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  • Originally posted by na grohmiti View Post
    Is the DoD hamstrung by it's protection of historic structures? Is it reluctant to modify anything lest it face criticism for erasing history?
    I was reminded of this seeing the virtual tours of various state owned buildings.

    Griffith and Clancy were both absolute kips. When they were sold, lo and behold the developers were able to convert the existing structures into modern comfortable buildings. Beggars Bush, the HQ for most troops involved in dealing with the rebels in 1916, is a modern building housing the National Print museum, and in a modern building within, GSI. Dublin Castle, another relic of 1916, now houses the Revenue Commissioners amongst others. Yet they don't shiver in cells once used by the RIC. Modern office buildings stand alongside the protected structures, whose interiors have been upgraded to a modern civilised standard.
    The Garda training college was a former Army Barracks, for a long time shared with a reserve unit. As soon as the GS was able to kick the DF to a quiet corner of this "historic" building, the OPW were able to turn the standard issue army accom block, same as that seen in Collins Barracks Cork (or Dublin), Athlone, Limerick or any DF property, into Bright modern offices and single accommodation.
    The DoD seem to be afraid to gut a solid built structure and refit it, less they remove some historic toilet graffiti.
    How long did the apprentices in Naas tolerate third world conditions in Devoy, until the facility closed, and the OPW happily bulldozed the entire place, to make room for Kildare Co Council offices.

    If we removed the emotional attachment to our old buildings, could we have a better standard of accomodation? Is it time to knock the 3 and 4 story blocks built in Victorian times looking onto the parade square, and replace everything with fit for purpose offices, single accom and training rooms?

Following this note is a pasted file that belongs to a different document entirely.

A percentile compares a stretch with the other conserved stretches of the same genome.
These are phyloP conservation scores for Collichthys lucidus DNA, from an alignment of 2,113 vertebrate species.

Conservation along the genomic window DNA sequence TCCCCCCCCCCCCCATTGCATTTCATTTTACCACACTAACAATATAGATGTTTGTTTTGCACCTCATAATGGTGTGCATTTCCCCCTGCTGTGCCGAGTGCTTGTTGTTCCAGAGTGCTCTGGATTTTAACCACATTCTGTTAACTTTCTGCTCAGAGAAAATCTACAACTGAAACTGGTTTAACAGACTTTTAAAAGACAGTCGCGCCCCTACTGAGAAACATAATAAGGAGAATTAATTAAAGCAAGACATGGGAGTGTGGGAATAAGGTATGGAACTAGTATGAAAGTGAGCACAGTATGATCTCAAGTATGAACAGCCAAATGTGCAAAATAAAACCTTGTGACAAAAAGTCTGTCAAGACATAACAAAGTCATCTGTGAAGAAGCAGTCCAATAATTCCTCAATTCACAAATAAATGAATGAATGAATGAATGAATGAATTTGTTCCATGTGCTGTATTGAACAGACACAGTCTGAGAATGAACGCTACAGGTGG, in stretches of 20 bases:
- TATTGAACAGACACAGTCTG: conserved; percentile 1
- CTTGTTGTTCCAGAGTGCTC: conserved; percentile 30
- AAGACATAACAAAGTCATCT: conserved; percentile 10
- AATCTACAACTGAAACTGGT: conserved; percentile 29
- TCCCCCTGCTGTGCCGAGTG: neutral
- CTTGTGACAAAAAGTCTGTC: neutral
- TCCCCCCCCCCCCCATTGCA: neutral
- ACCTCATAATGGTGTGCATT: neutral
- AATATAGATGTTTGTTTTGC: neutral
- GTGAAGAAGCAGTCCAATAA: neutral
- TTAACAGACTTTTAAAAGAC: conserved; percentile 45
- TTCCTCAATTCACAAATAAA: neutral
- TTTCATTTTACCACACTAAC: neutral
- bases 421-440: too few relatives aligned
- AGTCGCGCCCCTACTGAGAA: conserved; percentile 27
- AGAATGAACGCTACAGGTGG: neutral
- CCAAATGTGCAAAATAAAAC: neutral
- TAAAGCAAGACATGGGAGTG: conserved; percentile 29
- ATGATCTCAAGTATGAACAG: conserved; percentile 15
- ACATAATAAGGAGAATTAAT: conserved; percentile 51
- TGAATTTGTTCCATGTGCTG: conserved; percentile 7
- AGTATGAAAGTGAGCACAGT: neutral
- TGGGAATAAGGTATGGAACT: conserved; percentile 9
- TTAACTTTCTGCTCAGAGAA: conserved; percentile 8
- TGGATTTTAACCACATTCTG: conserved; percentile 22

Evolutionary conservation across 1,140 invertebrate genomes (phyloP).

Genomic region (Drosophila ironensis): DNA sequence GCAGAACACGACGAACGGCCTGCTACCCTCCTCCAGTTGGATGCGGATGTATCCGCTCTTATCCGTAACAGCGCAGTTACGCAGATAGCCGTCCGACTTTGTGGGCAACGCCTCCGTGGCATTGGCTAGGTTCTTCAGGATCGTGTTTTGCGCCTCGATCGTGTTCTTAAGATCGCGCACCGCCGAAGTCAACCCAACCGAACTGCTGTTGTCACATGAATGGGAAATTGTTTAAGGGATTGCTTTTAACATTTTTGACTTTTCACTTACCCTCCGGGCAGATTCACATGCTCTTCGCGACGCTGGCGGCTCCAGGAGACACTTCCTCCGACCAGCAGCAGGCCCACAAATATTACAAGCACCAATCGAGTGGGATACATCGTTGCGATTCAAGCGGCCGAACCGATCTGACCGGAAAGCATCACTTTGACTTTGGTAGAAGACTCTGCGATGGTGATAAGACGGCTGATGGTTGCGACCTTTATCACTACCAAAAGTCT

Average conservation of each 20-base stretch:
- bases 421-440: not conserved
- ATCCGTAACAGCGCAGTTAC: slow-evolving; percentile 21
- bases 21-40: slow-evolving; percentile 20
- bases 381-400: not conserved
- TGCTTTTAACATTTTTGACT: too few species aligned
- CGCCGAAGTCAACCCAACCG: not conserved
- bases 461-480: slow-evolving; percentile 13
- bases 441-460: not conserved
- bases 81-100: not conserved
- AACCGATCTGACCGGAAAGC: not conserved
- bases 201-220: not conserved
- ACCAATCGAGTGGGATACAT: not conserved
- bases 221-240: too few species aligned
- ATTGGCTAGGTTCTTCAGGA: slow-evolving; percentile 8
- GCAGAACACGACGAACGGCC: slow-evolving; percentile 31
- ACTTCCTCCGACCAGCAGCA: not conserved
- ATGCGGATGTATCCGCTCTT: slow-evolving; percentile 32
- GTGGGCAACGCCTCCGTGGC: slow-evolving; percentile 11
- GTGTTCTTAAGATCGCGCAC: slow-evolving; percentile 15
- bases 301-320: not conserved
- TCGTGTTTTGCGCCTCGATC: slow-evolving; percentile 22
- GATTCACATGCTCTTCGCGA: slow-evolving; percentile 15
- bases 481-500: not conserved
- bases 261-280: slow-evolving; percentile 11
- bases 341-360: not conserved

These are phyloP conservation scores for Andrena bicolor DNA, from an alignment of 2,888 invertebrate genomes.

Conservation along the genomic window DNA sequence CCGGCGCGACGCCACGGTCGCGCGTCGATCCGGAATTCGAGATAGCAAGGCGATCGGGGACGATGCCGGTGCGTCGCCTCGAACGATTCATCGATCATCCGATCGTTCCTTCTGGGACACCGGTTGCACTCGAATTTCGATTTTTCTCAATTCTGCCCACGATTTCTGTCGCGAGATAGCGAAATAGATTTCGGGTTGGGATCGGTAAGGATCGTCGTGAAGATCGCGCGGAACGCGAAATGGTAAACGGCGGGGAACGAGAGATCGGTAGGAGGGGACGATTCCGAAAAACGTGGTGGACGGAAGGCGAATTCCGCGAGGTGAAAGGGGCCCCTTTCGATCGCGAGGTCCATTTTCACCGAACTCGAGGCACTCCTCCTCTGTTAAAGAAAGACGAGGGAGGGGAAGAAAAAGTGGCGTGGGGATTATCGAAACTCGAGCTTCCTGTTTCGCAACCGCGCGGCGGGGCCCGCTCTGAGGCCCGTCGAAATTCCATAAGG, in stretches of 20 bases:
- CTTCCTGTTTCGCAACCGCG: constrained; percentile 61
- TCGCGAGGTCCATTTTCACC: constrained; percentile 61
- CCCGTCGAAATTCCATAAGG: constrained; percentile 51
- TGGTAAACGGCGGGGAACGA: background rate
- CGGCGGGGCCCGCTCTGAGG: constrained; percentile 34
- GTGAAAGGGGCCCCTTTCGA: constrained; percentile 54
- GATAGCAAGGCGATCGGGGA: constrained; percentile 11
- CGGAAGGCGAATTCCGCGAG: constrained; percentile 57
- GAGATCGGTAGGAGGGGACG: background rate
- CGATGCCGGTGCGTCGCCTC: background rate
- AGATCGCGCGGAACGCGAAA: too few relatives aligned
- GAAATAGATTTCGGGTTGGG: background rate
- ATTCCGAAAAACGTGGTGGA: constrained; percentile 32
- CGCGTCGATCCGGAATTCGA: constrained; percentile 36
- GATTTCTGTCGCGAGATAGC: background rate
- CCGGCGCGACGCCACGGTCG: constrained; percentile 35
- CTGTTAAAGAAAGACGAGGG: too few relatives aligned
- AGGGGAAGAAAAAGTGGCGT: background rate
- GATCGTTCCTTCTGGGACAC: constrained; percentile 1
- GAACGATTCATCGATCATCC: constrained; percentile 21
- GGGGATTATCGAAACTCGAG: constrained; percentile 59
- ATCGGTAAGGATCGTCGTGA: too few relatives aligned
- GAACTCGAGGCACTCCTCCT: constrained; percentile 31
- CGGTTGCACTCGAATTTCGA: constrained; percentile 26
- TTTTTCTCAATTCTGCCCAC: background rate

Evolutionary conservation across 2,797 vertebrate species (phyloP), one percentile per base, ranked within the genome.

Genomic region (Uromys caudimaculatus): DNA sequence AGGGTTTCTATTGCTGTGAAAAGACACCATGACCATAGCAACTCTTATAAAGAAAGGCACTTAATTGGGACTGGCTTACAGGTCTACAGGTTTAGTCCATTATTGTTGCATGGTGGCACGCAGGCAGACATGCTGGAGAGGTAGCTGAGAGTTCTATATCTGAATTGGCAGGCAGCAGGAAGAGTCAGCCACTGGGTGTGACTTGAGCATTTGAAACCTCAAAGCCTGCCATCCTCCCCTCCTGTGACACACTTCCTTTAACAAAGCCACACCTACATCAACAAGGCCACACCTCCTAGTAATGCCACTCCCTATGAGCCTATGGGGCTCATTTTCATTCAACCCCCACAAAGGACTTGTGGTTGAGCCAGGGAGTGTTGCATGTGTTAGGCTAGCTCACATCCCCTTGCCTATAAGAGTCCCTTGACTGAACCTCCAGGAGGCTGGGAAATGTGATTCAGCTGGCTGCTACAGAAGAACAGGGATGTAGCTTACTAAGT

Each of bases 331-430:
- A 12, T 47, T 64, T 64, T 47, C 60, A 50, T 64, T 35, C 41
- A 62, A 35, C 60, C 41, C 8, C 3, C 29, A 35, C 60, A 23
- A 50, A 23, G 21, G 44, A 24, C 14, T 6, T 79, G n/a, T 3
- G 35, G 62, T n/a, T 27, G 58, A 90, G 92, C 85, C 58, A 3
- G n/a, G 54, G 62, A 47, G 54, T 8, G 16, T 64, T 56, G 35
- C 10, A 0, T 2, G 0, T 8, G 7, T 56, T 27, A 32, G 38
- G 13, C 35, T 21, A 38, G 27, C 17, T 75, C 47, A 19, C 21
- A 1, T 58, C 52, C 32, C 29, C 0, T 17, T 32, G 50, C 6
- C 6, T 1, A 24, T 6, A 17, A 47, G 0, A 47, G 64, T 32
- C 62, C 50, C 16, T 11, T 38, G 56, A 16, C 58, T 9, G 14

I am thinking of one historic structure, destroyed by fire in 2007 or thereabouts in Haulbowline. Block 4 used to be a storeroom for random things, as well as offices for what became the Halpin Centre. It cannot be used for anything now, as the fire damaged the structural integrity of the limestone. A steel frame now stops it from falling down. It joins other buildings in the same place destroyed by fire, where money spent maning it safe from falling over would be better spent rebuilding something identical in size and shape on the footprint, except with modern energy efficient design, and luxuries such as hot and cold running water, functioning toilets, windows that open or close and enough electrical outlets for everyone. A modern building might not cost so much on routine maintenance either.
    It can be done. In the early 90s, the entirety of Married Quarters in Collins barracks Cork, along with what once were old stables that had been repurposed as workshops/offices were bulldozed, and replaced with a modern dining block, Gym and Base workshops. Unfortunately the Married quarters were never replaced but this was a local solution to the issue of overholders, which still blights the Curragh today.
    The DoD and the DF are not museum curators. They should not have to work in or with buildings and equipment that belong in or as a museum. It is ironic that we have such emotional attachment to buildings that the founders of the state spent so much time trying to destroy.
    If you are willing to spend the money you can gut a listed building and rebuild the inside no problem, it takes longer and is more expensive to do then a new build but it is possible, even with the Fire Gutted buildings on Haulbowline, you could even knock them down and rebuild them to look the exact same on the outside as the old building but using modern materials (if it is really necessary to do that due to planning).

    I think the problem comes down to OPW being the Property Developers for every state agency except defence, and who are part of DPER, vs DoD, who have to get the capitol budget agreed via DPER, who then want it done on the cheap, since DoD are managing the project and not themselves (OPW).